By John Bresnahan, Reuters The Trump era is the time for President Donald Trump to put his big energy and agriculture deals on hold.
Energy giants and major energy groups are lining up behind the president as the US faces a wave of climate change and a worsening global food crisis.
The energy and environmental groups have been working with Trump on his proposed tax cuts for energy producers, with companies pledging to invest billions in clean technology.
On Tuesday, Trump announced he would delay his plan to tax carbon emissions and to scrap the Clean Power Plan, which seeks to cut emissions from coal-fired power plants.
That move would boost the renewable energy industry and lower the cost of energy.
“The president is going to have a big moment with renewables when it comes to carbon and other clean energy.
This is going be a big time,” said Michael J. Phelan, director of policy at the Union of Concerned Scientists, a Washington-based research group.
The United States needs more than 500 gigawatts of new solar, wind, hydroelectric and other renewable energy capacity by 2035, according to a study from the Energy Information Administration.
That number has been growing steadily.
It would be a major step forward for Trump to see his agenda get off the ground, but it would also be a setback for the Trump administration’s plan to bring the U.S. energy sector closer to the kind of clean, green energy it needs to compete in the world.
For a while, Trump said, he was open to a tax overhaul that would spur growth.
In a tweet Monday, he said the plan would provide $1 trillion in infrastructure investment, and said he was “looking forward to a deal with Congress” that included $1,000 for every new home that was built.
The U.N. environment agency has said it will not accept a tax cut that does not include an incentive for businesses to increase their use of renewable energy.
It will be an “extraordinary challenge” to get Congress to approve a tax bill that includes $1 billion for infrastructure investment as part of a package, said Chris Rupkey, chief executive of the Green Climate Fund, a climate group.
In the short term, however, the biggest prize could be a plan to get more people to switch to clean energy and to replace fossil fuels with more renewable energy, according a senior Trump administration official.
The official, who spoke on condition of anonymity to discuss internal deliberations, said Trump would make a big push to bring more Americans into the electric vehicle market, including with a tax credit for electric vehicles.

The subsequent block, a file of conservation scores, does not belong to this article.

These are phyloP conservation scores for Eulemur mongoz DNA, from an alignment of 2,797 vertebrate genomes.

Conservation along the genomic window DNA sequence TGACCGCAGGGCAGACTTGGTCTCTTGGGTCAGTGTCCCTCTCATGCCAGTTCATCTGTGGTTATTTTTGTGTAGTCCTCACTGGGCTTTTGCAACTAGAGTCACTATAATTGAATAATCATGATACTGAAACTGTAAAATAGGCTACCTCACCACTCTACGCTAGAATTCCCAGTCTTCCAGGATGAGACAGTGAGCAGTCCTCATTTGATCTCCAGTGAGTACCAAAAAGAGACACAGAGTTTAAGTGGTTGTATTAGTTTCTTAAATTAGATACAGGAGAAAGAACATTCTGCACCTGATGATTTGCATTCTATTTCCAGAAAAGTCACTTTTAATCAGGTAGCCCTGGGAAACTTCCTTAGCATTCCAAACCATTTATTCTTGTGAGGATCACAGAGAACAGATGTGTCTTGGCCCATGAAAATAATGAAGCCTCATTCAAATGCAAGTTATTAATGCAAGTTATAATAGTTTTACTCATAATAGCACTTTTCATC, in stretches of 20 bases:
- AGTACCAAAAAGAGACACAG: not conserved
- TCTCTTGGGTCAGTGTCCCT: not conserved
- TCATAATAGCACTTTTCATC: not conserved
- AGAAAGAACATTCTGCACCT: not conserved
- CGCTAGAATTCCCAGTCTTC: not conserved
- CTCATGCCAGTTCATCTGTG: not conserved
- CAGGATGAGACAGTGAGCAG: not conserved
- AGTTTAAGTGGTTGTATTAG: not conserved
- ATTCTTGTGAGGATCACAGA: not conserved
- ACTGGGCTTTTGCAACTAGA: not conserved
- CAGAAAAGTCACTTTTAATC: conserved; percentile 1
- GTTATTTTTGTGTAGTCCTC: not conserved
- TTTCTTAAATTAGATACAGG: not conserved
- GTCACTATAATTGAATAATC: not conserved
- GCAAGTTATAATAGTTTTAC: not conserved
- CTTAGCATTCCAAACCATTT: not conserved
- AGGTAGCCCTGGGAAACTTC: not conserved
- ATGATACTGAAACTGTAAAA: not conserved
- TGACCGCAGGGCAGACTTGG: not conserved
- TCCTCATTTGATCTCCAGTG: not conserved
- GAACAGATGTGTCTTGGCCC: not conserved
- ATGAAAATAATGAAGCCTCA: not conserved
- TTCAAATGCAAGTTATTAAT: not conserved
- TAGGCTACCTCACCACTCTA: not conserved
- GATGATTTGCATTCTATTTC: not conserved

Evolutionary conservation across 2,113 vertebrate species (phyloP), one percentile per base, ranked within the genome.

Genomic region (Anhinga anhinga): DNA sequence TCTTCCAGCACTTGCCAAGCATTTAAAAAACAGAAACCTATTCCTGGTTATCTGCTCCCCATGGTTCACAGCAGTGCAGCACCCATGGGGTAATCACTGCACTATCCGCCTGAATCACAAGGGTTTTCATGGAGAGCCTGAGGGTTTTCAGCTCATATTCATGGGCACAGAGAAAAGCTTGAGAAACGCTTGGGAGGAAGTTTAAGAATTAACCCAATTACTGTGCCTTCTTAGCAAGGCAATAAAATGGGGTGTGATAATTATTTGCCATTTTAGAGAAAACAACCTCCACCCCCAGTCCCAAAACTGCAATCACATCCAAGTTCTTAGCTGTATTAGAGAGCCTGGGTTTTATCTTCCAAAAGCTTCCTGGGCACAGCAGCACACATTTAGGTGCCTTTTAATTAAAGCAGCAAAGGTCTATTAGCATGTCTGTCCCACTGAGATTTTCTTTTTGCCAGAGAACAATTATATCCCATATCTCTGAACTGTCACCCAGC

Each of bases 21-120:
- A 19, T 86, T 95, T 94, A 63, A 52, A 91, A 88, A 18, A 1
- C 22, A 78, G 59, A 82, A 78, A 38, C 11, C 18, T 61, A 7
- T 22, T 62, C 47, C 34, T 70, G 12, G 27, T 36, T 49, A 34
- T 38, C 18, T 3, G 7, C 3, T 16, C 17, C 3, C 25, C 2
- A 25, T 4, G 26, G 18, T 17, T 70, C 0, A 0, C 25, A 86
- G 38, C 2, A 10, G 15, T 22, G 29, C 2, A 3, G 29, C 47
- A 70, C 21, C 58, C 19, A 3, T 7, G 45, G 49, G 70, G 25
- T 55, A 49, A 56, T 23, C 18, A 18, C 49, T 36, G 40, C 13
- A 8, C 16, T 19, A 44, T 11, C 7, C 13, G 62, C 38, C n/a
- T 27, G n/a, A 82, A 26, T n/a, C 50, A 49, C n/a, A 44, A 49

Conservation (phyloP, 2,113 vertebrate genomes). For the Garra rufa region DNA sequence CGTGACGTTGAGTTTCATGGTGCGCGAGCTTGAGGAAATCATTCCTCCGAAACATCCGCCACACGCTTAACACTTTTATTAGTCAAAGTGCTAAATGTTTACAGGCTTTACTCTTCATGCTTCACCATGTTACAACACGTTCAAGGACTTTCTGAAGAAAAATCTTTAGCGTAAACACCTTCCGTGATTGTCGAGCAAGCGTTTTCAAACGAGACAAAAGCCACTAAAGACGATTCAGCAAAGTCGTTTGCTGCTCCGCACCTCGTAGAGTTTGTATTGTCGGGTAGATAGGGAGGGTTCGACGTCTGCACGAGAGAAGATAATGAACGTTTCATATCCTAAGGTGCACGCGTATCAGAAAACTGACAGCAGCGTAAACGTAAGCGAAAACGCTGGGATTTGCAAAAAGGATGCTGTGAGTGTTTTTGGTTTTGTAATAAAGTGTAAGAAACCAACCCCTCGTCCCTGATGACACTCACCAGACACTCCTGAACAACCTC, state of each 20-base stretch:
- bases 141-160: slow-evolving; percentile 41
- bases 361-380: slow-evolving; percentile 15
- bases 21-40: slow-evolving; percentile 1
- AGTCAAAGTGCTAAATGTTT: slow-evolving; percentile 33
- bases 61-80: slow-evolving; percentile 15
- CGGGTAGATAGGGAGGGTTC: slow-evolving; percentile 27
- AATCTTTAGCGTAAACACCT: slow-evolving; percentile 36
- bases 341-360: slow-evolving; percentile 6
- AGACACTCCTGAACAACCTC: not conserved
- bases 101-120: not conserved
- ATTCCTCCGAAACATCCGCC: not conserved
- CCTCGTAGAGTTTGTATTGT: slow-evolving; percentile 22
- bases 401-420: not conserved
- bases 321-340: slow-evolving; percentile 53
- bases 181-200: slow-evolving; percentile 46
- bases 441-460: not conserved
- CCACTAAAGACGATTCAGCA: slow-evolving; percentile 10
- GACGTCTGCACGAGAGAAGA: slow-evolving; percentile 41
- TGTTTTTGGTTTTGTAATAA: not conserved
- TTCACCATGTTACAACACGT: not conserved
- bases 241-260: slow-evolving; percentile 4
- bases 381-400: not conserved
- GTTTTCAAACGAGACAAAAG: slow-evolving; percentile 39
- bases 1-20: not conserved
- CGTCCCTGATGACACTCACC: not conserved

He would also consider incentives for people to install solar panels in their homes, which would create jobs and spur investment in clean energy technology, the official said.
“There are opportunities for more Americans to be part of this revolution in clean and green energy and that’s why we’re very committed to getting it done,” said one of the administration officials.
“He’s not going to stop there.
He’s going to put a lot of things on hold to get this done,” the official added.
In December, Trump’s nominee to lead the Environmental Protection Agency, Lisa Jackson, told the Senate Energy and Natural Resources Committee that she believed the US should be working toward a $1.5 trillion clean energy investment plan.
On Thursday, the White House confirmed that a new study by the National Academy of Sciences that examined the impact of climate action by 2020 was released.
The study was conducted by a team of more than 200 experts who examined the effect of reducing carbon dioxide emissions and other pollutants by 2040.
The authors said the findings support a pathway to reducing emissions of carbon dioxide by 2045 and that it is time to “get serious about reducing emissions.”
“There is a lot we still have to do to cut greenhouse gases, but if we are serious about it we can achieve the goal we set out to do,” said Peter J. Wehner, chairman of the Council of Economic Advisers.
On Monday, a coalition of businesses and environmental organizations wrote to the president saying the transition plan was “unlikely to have significant consequences” on jobs, investment and the environment.
The group called the transition effort “a failure” and urged Trump to halt the plan.
“We are concerned that this transition effort may have significant short-term economic impacts and long-term climate impacts that would not be captured by the federal government,” the letter said.
On Wednesday, the Energy Department released a report that said the U,S.
could have enough energy from wind, solar and geothermal power by 2030 to supply the country for about half its current needs.
The report also noted that the U would need to add about 300 gigawatts more in renewable energy by 2026.